Writer-director Spencer Zender’s What’s My Name Again? brings us back to the mid-1980s and Southern California’s beautiful seaside. Immersed in the prevalent beach bum hippie culture, Bo (Ryan Winn) discovers he must make a life-defining choice as he turns 18. This seemingly quintessential Southern California teen’s identity unravels as he’s forced to choose one of his three fathers’ last names. A coming-of-age story that might get lost in its marijuana smoke and endless beers, the film makes a point of referring to a time when things were slightly different. The sun, palm trees, and waves at high tide were all good, and there were no cell phones, only answering machines with telephones that used chords.
Bo holds a swimming record, which is his ticket to college, and dates the wealthy Alea Kai (Talia Mychael Blaney). His best friend, Griffin Nelson (Nick Schultz), has to come to terms with his sexual identity. Refreshing and simple as the past appears, this is not the case for Bo. His world turns upside down when he finds out he was never adopted by one of his fathers, which his mother, Karen (Allison Byrnes), tells him just before his 18th birthday. With street humor and quick wit, Karen anchors the fun, though sometimes things get a bit challenging to follow.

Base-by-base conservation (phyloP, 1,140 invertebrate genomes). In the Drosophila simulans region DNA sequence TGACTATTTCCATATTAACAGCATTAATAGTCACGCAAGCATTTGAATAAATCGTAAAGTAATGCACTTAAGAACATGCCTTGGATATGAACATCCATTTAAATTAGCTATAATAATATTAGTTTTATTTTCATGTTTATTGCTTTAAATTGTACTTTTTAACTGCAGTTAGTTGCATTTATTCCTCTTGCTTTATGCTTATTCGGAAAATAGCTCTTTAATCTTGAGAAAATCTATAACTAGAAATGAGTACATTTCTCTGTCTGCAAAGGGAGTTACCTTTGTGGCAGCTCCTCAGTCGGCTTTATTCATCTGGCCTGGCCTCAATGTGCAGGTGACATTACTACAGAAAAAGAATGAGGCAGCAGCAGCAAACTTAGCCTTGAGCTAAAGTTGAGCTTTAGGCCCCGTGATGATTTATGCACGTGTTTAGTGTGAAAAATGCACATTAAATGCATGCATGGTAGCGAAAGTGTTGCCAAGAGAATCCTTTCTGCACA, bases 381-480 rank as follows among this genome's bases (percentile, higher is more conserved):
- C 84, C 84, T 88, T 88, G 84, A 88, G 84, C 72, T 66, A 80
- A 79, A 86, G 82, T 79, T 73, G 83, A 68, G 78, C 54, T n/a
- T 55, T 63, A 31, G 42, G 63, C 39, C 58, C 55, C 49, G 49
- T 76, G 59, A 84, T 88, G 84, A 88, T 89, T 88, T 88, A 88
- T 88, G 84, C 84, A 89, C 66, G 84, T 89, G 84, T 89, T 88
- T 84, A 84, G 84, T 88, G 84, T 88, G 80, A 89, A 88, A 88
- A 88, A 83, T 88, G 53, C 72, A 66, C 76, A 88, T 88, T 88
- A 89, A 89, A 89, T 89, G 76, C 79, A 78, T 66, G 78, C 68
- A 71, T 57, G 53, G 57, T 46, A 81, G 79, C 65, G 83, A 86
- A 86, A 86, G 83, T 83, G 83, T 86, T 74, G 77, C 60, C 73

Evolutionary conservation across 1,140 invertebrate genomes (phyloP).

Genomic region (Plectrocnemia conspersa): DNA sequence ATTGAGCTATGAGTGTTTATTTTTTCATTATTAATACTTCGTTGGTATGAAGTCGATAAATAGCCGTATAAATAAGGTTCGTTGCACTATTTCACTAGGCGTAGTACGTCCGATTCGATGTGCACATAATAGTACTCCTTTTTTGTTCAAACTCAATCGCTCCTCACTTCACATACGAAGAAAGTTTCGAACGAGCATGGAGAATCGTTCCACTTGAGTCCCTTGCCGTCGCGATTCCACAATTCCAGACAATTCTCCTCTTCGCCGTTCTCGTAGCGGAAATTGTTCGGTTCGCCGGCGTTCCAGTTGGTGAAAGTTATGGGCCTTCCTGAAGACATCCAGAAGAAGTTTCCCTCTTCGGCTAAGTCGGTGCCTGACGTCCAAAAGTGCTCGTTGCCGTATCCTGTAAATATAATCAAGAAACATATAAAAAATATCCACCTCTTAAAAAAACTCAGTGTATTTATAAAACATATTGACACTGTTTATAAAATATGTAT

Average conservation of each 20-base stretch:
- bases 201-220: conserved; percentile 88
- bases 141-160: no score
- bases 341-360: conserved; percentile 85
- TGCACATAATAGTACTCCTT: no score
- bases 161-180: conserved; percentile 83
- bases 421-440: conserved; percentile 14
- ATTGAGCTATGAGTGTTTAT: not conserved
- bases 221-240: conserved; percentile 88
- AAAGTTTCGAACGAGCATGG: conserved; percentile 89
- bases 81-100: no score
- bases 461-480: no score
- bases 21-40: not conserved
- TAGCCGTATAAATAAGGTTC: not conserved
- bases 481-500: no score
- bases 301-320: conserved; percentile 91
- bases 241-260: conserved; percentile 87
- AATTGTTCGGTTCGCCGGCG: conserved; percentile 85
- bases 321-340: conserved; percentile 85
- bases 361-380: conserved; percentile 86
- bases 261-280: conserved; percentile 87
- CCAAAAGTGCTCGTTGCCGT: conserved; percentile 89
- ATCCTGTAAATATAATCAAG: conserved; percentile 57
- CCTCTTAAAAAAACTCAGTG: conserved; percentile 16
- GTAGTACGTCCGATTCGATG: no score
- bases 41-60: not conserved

“…quintessential Southern California teen’s identity unravels as he’s forced to choose one of his three fathers’ last names.”
Bo’s dads are all an archetype for a type of man. Yet not one is an appealing father figure, even though Scott Baxter (Theodore Newton), Robert Olfasson (Lucas Coleman), and Jimmy Humpton (Daniel Abraham Stevens) try. Thus revealing another level of identity crisis. The frustrations Bo feels throughout What’s My Name Again? are authentic because it is a question of identity that has to be corrected while also deciding who the lead is as a person, regardless of his name. Bo has to overcome a great deal of personal anger when choosing who he wants to be. To say he has a father complex is an understatement, which is true for his girlfriend’s father.
At his 18th birthday party, Bo, Alea, and Griffin attend a pool party of bizarre characters. Things get wild with booze lockers for birthday shots, a bunch of twisted sisters, and redneck relatives, including Bo’s grandparents, who drink martinis with hotdogs. Many funny lines and comments include a card game for “tits only.” With all three fathers in one place, Bo reminisces and wonders while the drinks flow and punches go wild. What might be considered a raunchy beach world does have some merit as Bo goes forth with all the exciting advisement, deciding upon a name and swimming for his future.
A decent soundtrack sets the tone for What’s My Name Again?. The great cinematography of the ocean, during sunsets, and in other spots makes the locations alluring. Zender has some interesting points on life and identity, as his characters are appealing. It could be interesting to see what Zender does next and if Bo’s natural curly hair will reappear — it’s a good look.
For more information about What’s My Name Again?, visit the Other Brother Productions official website.